- On the top part of the screen shown in the Sword properties image:
- Script: if you want to add a script to your weapon type here the name of the script (you can leave this field blank).
- Repair item list (right top): select the Form list that contains the items you want to use to repair your sword.
- Equip type: select the weapon type and the animation that Fallout will use to equip it and attack with it.
- Skill: indicates what skill is used to increase the efficiency of the weapon
- Flags, Playable: check this flag to indicate that your character can use the weapon
- On the Game Data tab shown in the Sword properties image:
- Weight: the weapon's weight
- Value: How much the sword costs in caps when it is at 100% health condition
- Reach: the reach of the sword
- The damage the sword does is calculated using a formula that combines several parameters. The more important are: Damage, Crit Dmg, Limb Dmg Mult, Crit % Mult and Base VATS to hit chance (this one influences how the weapon behaves in VATS).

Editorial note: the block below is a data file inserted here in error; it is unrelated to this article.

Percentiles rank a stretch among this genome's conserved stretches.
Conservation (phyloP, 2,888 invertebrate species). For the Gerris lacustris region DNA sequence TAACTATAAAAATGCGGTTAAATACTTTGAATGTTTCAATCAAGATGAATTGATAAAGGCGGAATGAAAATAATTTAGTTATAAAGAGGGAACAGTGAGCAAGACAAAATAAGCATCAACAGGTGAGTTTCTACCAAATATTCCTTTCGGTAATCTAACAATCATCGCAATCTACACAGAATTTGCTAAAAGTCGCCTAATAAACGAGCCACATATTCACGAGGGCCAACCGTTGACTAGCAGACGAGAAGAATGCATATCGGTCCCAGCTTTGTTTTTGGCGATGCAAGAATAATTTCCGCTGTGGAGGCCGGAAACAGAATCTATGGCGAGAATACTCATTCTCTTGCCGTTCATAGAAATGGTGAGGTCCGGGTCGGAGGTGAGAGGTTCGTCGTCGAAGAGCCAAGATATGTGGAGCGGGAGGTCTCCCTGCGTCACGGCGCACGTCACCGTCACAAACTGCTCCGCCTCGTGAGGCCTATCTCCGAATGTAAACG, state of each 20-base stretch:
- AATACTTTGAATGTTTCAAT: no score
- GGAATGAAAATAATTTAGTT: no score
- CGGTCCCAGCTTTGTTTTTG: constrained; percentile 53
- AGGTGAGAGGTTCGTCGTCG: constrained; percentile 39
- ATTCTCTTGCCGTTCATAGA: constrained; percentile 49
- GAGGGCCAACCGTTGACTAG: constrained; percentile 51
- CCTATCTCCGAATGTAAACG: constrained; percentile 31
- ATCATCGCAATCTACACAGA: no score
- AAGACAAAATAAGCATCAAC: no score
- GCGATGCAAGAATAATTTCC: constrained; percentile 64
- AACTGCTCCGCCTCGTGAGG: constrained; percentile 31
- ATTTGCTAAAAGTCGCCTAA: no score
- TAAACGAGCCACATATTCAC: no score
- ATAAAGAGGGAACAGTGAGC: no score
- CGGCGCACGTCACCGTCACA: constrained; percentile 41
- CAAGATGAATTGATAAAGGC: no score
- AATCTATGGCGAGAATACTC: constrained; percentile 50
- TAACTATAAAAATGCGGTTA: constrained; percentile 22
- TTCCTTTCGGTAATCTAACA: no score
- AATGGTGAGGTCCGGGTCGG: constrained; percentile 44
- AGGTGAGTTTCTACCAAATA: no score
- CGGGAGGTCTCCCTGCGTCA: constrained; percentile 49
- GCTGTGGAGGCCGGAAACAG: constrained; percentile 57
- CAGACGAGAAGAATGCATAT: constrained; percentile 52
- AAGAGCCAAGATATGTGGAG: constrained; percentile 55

- Crit Effect: indicates if the weapon has any visual effect on the NPC or creature you attack using it.
- Resist: indicates if the weapon has resistance to something (fire, electricity, ...)
- On hit: indicates the NPC or creature you attack with the weapon is dismembered, explodes or only dies without any other gore effect.
- On the Art and Sound tab shown in the Sword properties II image:
- Inventory image: dds file that contains the icon of the weapon that will be shown in the Pipboy
- Message icon : dds file that contains the icon of the weapon that will be shown on the messages that appear at the top of the game screen
- Model: the nif file that contains your sword mesh (FalloutSword.nif in the example). Press the Edit button and a window will pop up where you will be able to select the file that contains your sword.
- 1st Person Model Object: Static object that contains the mesh of your weapon that the game will use when you are in 1st person. You can use the same mesh than the one used in 3rd person view or create another more detailed mesh to be used when in 1st person.
Once you've adjusted your sword properties save and close this window.
To place the sword in the world:
- select the cell where you want to place the sword in the Cell View section and double click on it to open the Render window.
- drag the sword object you've created to the Render window and drop it.
To finish, save the esp file with your sword, activate it and play :)